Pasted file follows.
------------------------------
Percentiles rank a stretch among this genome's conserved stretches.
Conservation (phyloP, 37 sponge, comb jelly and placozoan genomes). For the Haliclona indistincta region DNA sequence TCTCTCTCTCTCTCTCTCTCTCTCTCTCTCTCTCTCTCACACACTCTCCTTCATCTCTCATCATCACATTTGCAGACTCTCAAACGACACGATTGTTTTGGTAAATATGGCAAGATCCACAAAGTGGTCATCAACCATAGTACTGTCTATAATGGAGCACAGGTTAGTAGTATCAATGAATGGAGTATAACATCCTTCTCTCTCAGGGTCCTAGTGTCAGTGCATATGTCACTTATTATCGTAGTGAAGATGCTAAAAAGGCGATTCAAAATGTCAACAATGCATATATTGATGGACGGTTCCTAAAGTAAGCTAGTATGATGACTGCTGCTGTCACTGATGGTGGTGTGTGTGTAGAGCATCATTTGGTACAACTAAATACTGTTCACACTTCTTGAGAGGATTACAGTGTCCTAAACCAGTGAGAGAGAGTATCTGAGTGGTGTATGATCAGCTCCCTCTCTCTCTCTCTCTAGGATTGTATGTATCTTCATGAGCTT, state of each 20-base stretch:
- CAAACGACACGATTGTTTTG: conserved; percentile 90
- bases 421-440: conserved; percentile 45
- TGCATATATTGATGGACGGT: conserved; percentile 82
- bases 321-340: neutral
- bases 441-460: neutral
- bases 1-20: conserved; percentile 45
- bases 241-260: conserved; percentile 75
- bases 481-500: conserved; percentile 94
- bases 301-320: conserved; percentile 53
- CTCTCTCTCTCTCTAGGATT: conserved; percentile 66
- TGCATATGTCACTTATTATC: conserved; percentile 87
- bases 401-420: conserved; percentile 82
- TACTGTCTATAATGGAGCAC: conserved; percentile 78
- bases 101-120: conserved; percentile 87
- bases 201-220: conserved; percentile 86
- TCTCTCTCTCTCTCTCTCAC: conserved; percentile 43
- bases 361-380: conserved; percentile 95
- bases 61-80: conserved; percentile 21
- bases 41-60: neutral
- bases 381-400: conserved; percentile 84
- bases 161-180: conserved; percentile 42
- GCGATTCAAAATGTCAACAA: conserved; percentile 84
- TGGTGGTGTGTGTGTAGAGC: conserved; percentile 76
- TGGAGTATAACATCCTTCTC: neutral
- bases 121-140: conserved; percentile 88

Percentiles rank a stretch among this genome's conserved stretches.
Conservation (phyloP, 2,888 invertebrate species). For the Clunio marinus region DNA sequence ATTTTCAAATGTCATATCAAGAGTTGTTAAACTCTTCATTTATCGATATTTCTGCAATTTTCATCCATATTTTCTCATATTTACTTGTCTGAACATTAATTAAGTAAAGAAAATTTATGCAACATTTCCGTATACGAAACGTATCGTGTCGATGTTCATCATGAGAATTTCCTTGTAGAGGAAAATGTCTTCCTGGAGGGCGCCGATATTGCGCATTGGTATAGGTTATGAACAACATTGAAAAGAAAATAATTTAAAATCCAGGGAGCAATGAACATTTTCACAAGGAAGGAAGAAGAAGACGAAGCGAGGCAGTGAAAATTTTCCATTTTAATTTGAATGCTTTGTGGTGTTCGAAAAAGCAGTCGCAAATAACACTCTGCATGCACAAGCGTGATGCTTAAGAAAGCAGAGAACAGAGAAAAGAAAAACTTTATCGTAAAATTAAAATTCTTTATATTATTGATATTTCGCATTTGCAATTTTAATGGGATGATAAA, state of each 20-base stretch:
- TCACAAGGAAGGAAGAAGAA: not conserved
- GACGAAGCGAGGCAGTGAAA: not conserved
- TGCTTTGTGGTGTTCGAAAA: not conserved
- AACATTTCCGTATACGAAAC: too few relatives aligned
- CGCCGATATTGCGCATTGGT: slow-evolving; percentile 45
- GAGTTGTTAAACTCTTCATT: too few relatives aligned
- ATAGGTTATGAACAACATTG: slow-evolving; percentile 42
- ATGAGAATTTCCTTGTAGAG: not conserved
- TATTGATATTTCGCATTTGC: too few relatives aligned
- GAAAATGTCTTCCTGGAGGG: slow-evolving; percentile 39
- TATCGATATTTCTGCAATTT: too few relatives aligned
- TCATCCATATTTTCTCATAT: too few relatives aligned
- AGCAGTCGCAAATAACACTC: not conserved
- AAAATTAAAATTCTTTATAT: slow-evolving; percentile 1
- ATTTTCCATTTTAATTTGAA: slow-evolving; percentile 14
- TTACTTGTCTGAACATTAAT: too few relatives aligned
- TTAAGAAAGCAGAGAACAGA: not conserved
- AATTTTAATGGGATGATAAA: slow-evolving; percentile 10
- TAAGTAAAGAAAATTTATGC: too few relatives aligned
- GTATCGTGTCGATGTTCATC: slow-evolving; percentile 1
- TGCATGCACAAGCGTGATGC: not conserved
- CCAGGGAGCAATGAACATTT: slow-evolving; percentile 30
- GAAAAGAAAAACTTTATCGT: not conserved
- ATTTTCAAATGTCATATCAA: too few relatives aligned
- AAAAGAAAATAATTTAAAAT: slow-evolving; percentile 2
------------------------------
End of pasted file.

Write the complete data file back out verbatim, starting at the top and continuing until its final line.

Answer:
Percentiles rank a stretch among this genome's conserved stretches.
Conservation (phyloP, 37 sponge, comb jelly and placozoan genomes). For the Haliclona indistincta region DNA sequence TCTCTCTCTCTCTCTCTCTCTCTCTCTCTCTCTCTCTCACACACTCTCCTTCATCTCTCATCATCACATTTGCAGACTCTCAAACGACACGATTGTTTTGGTAAATATGGCAAGATCCACAAAGTGGTCATCAACCATAGTACTGTCTATAATGGAGCACAGGTTAGTAGTATCAATGAATGGAGTATAACATCCTTCTCTCTCAGGGTCCTAGTGTCAGTGCATATGTCACTTATTATCGTAGTGAAGATGCTAAAAAGGCGATTCAAAATGTCAACAATGCATATATTGATGGACGGTTCCTAAAGTAAGCTAGTATGATGACTGCTGCTGTCACTGATGGTGGTGTGTGTGTAGAGCATCATTTGGTACAACTAAATACTGTTCACACTTCTTGAGAGGATTACAGTGTCCTAAACCAGTGAGAGAGAGTATCTGAGTGGTGTATGATCAGCTCCCTCTCTCTCTCTCTCTAGGATTGTATGTATCTTCATGAGCTT, state of each 20-base stretch:
- CAAACGACACGATTGTTTTG: conserved; percentile 90
- bases 421-440: conserved; percentile 45
- TGCATATATTGATGGACGGT: conserved; percentile 82
- bases 321-340: neutral
- bases 441-460: neutral
- bases 1-20: conserved; percentile 45
- bases 241-260: conserved; percentile 75
- bases 481-500: conserved; percentile 94
- bases 301-320: conserved; percentile 53
- CTCTCTCTCTCTCTAGGATT: conserved; percentile 66
- TGCATATGTCACTTATTATC: conserved; percentile 87
- bases 401-420: conserved; percentile 82
- TACTGTCTATAATGGAGCAC: conserved; percentile 78
- bases 101-120: conserved; percentile 87
- bases 201-220: conserved; percentile 86
- TCTCTCTCTCTCTCTCTCAC: conserved; percentile 43
- bases 361-380: conserved; percentile 95
- bases 61-80: conserved; percentile 21
- bases 41-60: neutral
- bases 381-400: conserved; percentile 84
- bases 161-180: conserved; percentile 42
- GCGATTCAAAATGTCAACAA: conserved; percentile 84
- TGGTGGTGTGTGTGTAGAGC: conserved; percentile 76
- TGGAGTATAACATCCTTCTC: neutral
- bases 121-140: conserved; percentile 88

Percentiles rank a stretch among this genome's conserved stretches.
Conservation (phyloP, 2,888 invertebrate species). For the Clunio marinus region DNA sequence ATTTTCAAATGTCATATCAAGAGTTGTTAAACTCTTCATTTATCGATATTTCTGCAATTTTCATCCATATTTTCTCATATTTACTTGTCTGAACATTAATTAAGTAAAGAAAATTTATGCAACATTTCCGTATACGAAACGTATCGTGTCGATGTTCATCATGAGAATTTCCTTGTAGAGGAAAATGTCTTCCTGGAGGGCGCCGATATTGCGCATTGGTATAGGTTATGAACAACATTGAAAAGAAAATAATTTAAAATCCAGGGAGCAATGAACATTTTCACAAGGAAGGAAGAAGAAGACGAAGCGAGGCAGTGAAAATTTTCCATTTTAATTTGAATGCTTTGTGGTGTTCGAAAAAGCAGTCGCAAATAACACTCTGCATGCACAAGCGTGATGCTTAAGAAAGCAGAGAACAGAGAAAAGAAAAACTTTATCGTAAAATTAAAATTCTTTATATTATTGATATTTCGCATTTGCAATTTTAATGGGATGATAAA, state of each 20-base stretch:
- TCACAAGGAAGGAAGAAGAA: not conserved
- GACGAAGCGAGGCAGTGAAA: not conserved
- TGCTTTGTGGTGTTCGAAAA: not conserved
- AACATTTCCGTATACGAAAC: too few relatives aligned
- CGCCGATATTGCGCATTGGT: slow-evolving; percentile 45
- GAGTTGTTAAACTCTTCATT: too few relatives aligned
- ATAGGTTATGAACAACATTG: slow-evolving; percentile 42
- ATGAGAATTTCCTTGTAGAG: not conserved
- TATTGATATTTCGCATTTGC: too few relatives aligned
- GAAAATGTCTTCCTGGAGGG: slow-evolving; percentile 39
- TATCGATATTTCTGCAATTT: too few relatives aligned
- TCATCCATATTTTCTCATAT: too few relatives aligned
- AGCAGTCGCAAATAACACTC: not conserved
- AAAATTAAAATTCTTTATAT: slow-evolving; percentile 1
- ATTTTCCATTTTAATTTGAA: slow-evolving; percentile 14
- TTACTTGTCTGAACATTAAT: too few relatives aligned
- TTAAGAAAGCAGAGAACAGA: not conserved
- AATTTTAATGGGATGATAAA: slow-evolving; percentile 10
- TAAGTAAAGAAAATTTATGC: too few relatives aligned
- GTATCGTGTCGATGTTCATC: slow-evolving; percentile 1
- TGCATGCACAAGCGTGATGC: not conserved
- CCAGGGAGCAATGAACATTT: slow-evolving; percentile 30
- GAAAAGAAAAACTTTATCGT: not conserved
- ATTTTCAAATGTCATATCAA: too few relatives aligned
- AAAAGAAAATAATTTAAAAT: slow-evolving; percentile 2